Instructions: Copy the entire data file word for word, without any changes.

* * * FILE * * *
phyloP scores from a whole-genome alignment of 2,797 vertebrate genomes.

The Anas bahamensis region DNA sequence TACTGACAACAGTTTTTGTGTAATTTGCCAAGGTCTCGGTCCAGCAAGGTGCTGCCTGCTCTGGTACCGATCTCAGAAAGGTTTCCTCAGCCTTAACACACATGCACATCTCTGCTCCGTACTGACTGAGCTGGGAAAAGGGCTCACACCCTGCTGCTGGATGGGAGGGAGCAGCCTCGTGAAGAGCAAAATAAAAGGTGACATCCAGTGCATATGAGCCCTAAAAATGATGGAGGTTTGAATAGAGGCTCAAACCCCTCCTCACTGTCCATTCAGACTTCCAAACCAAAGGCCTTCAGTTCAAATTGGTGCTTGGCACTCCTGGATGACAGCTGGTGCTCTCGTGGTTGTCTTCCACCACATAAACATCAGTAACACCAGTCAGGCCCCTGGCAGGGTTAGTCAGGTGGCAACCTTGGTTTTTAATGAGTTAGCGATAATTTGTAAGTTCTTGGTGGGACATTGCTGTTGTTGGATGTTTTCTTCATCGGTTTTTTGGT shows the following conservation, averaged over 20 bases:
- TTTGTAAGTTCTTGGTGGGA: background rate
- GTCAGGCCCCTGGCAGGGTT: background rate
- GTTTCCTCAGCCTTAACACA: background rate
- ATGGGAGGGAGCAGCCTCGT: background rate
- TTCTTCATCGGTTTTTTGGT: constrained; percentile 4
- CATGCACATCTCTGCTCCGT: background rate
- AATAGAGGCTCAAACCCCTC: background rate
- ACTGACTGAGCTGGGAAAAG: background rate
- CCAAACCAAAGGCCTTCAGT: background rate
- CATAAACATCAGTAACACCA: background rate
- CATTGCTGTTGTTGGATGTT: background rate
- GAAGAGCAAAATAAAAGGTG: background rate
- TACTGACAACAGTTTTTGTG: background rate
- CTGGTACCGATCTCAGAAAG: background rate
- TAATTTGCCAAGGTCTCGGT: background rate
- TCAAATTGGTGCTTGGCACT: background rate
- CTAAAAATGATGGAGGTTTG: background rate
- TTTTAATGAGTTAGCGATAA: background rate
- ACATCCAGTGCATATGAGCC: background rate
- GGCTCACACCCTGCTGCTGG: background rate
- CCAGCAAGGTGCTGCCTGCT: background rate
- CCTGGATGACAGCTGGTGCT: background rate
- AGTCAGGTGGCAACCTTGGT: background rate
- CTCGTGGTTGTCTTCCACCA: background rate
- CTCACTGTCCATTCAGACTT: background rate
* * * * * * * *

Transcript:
phyloP scores from a whole-genome alignment of 2,797 vertebrate genomes.

The Anas bahamensis region DNA sequence TACTGACAACAGTTTTTGTGTAATTTGCCAAGGTCTCGGTCCAGCAAGGTGCTGCCTGCTCTGGTACCGATCTCAGAAAGGTTTCCTCAGCCTTAACACACATGCACATCTCTGCTCCGTACTGACTGAGCTGGGAAAAGGGCTCACACCCTGCTGCTGGATGGGAGGGAGCAGCCTCGTGAAGAGCAAAATAAAAGGTGACATCCAGTGCATATGAGCCCTAAAAATGATGGAGGTTTGAATAGAGGCTCAAACCCCTCCTCACTGTCCATTCAGACTTCCAAACCAAAGGCCTTCAGTTCAAATTGGTGCTTGGCACTCCTGGATGACAGCTGGTGCTCTCGTGGTTGTCTTCCACCACATAAACATCAGTAACACCAGTCAGGCCCCTGGCAGGGTTAGTCAGGTGGCAACCTTGGTTTTTAATGAGTTAGCGATAATTTGTAAGTTCTTGGTGGGACATTGCTGTTGTTGGATGTTTTCTTCATCGGTTTTTTGGT shows the following conservation, averaged over 20 bases:
- TTTGTAAGTTCTTGGTGGGA: background rate
- GTCAGGCCCCTGGCAGGGTT: background rate
- GTTTCCTCAGCCTTAACACA: background rate
- ATGGGAGGGAGCAGCCTCGT: background rate
- TTCTTCATCGGTTTTTTGGT: constrained; percentile 4
- CATGCACATCTCTGCTCCGT: background rate
- AATAGAGGCTCAAACCCCTC: background rate
- ACTGACTGAGCTGGGAAAAG: background rate
- CCAAACCAAAGGCCTTCAGT: background rate
- CATAAACATCAGTAACACCA: background rate
- CATTGCTGTTGTTGGATGTT: background rate
- GAAGAGCAAAATAAAAGGTG: background rate
- TACTGACAACAGTTTTTGTG: background rate
- CTGGTACCGATCTCAGAAAG: background rate
- TAATTTGCCAAGGTCTCGGT: background rate
- TCAAATTGGTGCTTGGCACT: background rate
- CTAAAAATGATGGAGGTTTG: background rate
- TTTTAATGAGTTAGCGATAA: background rate
- ACATCCAGTGCATATGAGCC: background rate
- GGCTCACACCCTGCTGCTGG: background rate
- CCAGCAAGGTGCTGCCTGCT: background rate
- CCTGGATGACAGCTGGTGCT: background rate
- AGTCAGGTGGCAACCTTGGT: background rate
- CTCGTGGTTGTCTTCCACCA: background rate
- CTCACTGTCCATTCAGACTT: background rate